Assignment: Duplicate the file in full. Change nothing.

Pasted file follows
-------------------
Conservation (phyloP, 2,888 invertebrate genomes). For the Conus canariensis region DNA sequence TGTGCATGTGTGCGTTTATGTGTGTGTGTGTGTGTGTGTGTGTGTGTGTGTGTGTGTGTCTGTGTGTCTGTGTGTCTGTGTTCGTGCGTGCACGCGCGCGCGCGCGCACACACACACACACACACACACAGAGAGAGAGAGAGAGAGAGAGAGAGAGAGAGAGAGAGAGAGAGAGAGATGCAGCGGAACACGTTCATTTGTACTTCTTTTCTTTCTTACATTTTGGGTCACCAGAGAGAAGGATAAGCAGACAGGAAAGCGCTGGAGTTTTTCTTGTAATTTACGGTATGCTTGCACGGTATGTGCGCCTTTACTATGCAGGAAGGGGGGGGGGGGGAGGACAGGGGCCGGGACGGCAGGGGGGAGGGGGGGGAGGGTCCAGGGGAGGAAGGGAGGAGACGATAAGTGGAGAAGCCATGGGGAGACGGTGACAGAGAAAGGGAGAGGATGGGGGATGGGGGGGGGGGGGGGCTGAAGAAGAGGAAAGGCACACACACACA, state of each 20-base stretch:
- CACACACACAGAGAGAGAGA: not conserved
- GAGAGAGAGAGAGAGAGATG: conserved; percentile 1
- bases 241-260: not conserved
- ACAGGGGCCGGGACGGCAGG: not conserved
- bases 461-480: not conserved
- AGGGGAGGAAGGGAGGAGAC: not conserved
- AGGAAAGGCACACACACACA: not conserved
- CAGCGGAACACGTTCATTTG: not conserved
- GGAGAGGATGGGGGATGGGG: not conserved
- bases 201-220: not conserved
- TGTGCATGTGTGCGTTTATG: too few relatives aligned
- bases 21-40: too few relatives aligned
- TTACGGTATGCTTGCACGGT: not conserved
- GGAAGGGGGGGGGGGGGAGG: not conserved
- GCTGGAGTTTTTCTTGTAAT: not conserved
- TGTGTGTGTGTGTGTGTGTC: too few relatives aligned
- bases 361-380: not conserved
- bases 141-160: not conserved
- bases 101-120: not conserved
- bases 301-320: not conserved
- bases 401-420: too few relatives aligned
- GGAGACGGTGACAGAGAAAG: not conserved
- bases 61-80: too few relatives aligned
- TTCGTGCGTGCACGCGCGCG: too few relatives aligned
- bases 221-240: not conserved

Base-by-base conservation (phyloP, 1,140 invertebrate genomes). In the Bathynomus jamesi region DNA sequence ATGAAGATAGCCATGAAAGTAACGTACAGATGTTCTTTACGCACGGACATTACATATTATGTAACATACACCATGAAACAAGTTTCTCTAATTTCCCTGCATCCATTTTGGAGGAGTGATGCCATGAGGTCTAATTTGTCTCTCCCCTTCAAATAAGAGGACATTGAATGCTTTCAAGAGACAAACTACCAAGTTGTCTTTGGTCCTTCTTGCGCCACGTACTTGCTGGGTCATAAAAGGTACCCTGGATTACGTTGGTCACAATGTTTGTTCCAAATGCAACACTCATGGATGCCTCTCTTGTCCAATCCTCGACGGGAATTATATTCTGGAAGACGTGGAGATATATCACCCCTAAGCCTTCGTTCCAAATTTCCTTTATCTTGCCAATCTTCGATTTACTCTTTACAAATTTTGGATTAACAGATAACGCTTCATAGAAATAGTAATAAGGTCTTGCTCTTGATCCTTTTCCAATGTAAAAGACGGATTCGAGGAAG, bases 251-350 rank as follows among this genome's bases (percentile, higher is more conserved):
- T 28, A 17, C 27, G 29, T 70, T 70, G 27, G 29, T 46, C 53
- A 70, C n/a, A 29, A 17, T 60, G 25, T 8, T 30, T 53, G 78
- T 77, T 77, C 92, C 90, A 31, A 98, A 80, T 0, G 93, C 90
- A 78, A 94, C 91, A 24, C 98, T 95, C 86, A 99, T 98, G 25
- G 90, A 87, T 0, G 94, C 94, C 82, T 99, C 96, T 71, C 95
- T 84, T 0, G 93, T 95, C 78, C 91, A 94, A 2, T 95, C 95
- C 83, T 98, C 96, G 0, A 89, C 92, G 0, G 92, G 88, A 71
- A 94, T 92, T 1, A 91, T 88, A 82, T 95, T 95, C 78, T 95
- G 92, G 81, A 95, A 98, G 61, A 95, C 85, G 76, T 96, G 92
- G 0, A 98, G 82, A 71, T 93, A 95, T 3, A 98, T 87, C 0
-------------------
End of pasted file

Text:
Conservation (phyloP, 2,888 invertebrate genomes). For the Conus canariensis region DNA sequence TGTGCATGTGTGCGTTTATGTGTGTGTGTGTGTGTGTGTGTGTGTGTGTGTGTGTGTGTCTGTGTGTCTGTGTGTCTGTGTTCGTGCGTGCACGCGCGCGCGCGCGCACACACACACACACACACACACAGAGAGAGAGAGAGAGAGAGAGAGAGAGAGAGAGAGAGAGAGAGAGAGATGCAGCGGAACACGTTCATTTGTACTTCTTTTCTTTCTTACATTTTGGGTCACCAGAGAGAAGGATAAGCAGACAGGAAAGCGCTGGAGTTTTTCTTGTAATTTACGGTATGCTTGCACGGTATGTGCGCCTTTACTATGCAGGAAGGGGGGGGGGGGGAGGACAGGGGCCGGGACGGCAGGGGGGAGGGGGGGGAGGGTCCAGGGGAGGAAGGGAGGAGACGATAAGTGGAGAAGCCATGGGGAGACGGTGACAGAGAAAGGGAGAGGATGGGGGATGGGGGGGGGGGGGGGCTGAAGAAGAGGAAAGGCACACACACACA, state of each 20-base stretch:
- CACACACACAGAGAGAGAGA: not conserved
- GAGAGAGAGAGAGAGAGATG: conserved; percentile 1
- bases 241-260: not conserved
- ACAGGGGCCGGGACGGCAGG: not conserved
- bases 461-480: not conserved
- AGGGGAGGAAGGGAGGAGAC: not conserved
- AGGAAAGGCACACACACACA: not conserved
- CAGCGGAACACGTTCATTTG: not conserved
- GGAGAGGATGGGGGATGGGG: not conserved
- bases 201-220: not conserved
- TGTGCATGTGTGCGTTTATG: too few relatives aligned
- bases 21-40: too few relatives aligned
- TTACGGTATGCTTGCACGGT: not conserved
- GGAAGGGGGGGGGGGGGAGG: not conserved
- GCTGGAGTTTTTCTTGTAAT: not conserved
- TGTGTGTGTGTGTGTGTGTC: too few relatives aligned
- bases 361-380: not conserved
- bases 141-160: not conserved
- bases 101-120: not conserved
- bases 301-320: not conserved
- bases 401-420: too few relatives aligned
- GGAGACGGTGACAGAGAAAG: not conserved
- bases 61-80: too few relatives aligned
- TTCGTGCGTGCACGCGCGCG: too few relatives aligned
- bases 221-240: not conserved

Base-by-base conservation (phyloP, 1,140 invertebrate genomes). In the Bathynomus jamesi region DNA sequence ATGAAGATAGCCATGAAAGTAACGTACAGATGTTCTTTACGCACGGACATTACATATTATGTAACATACACCATGAAACAAGTTTCTCTAATTTCCCTGCATCCATTTTGGAGGAGTGATGCCATGAGGTCTAATTTGTCTCTCCCCTTCAAATAAGAGGACATTGAATGCTTTCAAGAGACAAACTACCAAGTTGTCTTTGGTCCTTCTTGCGCCACGTACTTGCTGGGTCATAAAAGGTACCCTGGATTACGTTGGTCACAATGTTTGTTCCAAATGCAACACTCATGGATGCCTCTCTTGTCCAATCCTCGACGGGAATTATATTCTGGAAGACGTGGAGATATATCACCCCTAAGCCTTCGTTCCAAATTTCCTTTATCTTGCCAATCTTCGATTTACTCTTTACAAATTTTGGATTAACAGATAACGCTTCATAGAAATAGTAATAAGGTCTTGCTCTTGATCCTTTTCCAATGTAAAAGACGGATTCGAGGAAG, bases 251-350 rank as follows among this genome's bases (percentile, higher is more conserved):
- T 28, A 17, C 27, G 29, T 70, T 70, G 27, G 29, T 46, C 53
- A 70, C n/a, A 29, A 17, T 60, G 25, T 8, T 30, T 53, G 78
- T 77, T 77, C 92, C 90, A 31, A 98, A 80, T 0, G 93, C 90
- A 78, A 94, C 91, A 24, C 98, T 95, C 86, A 99, T 98, G 25
- G 90, A 87, T 0, G 94, C 94, C 82, T 99, C 96, T 71, C 95
- T 84, T 0, G 93, T 95, C 78, C 91, A 94, A 2, T 95, C 95
- C 83, T 98, C 96, G 0, A 89, C 92, G 0, G 92, G 88, A 71
- A 94, T 92, T 1, A 91, T 88, A 82, T 95, T 95, C 78, T 95
- G 92, G 81, A 95, A 98, G 61, A 95, C 85, G 76, T 96, G 92
- G 0, A 98, G 82, A 71, T 93, A 95, T 3, A 98, T 87, C 0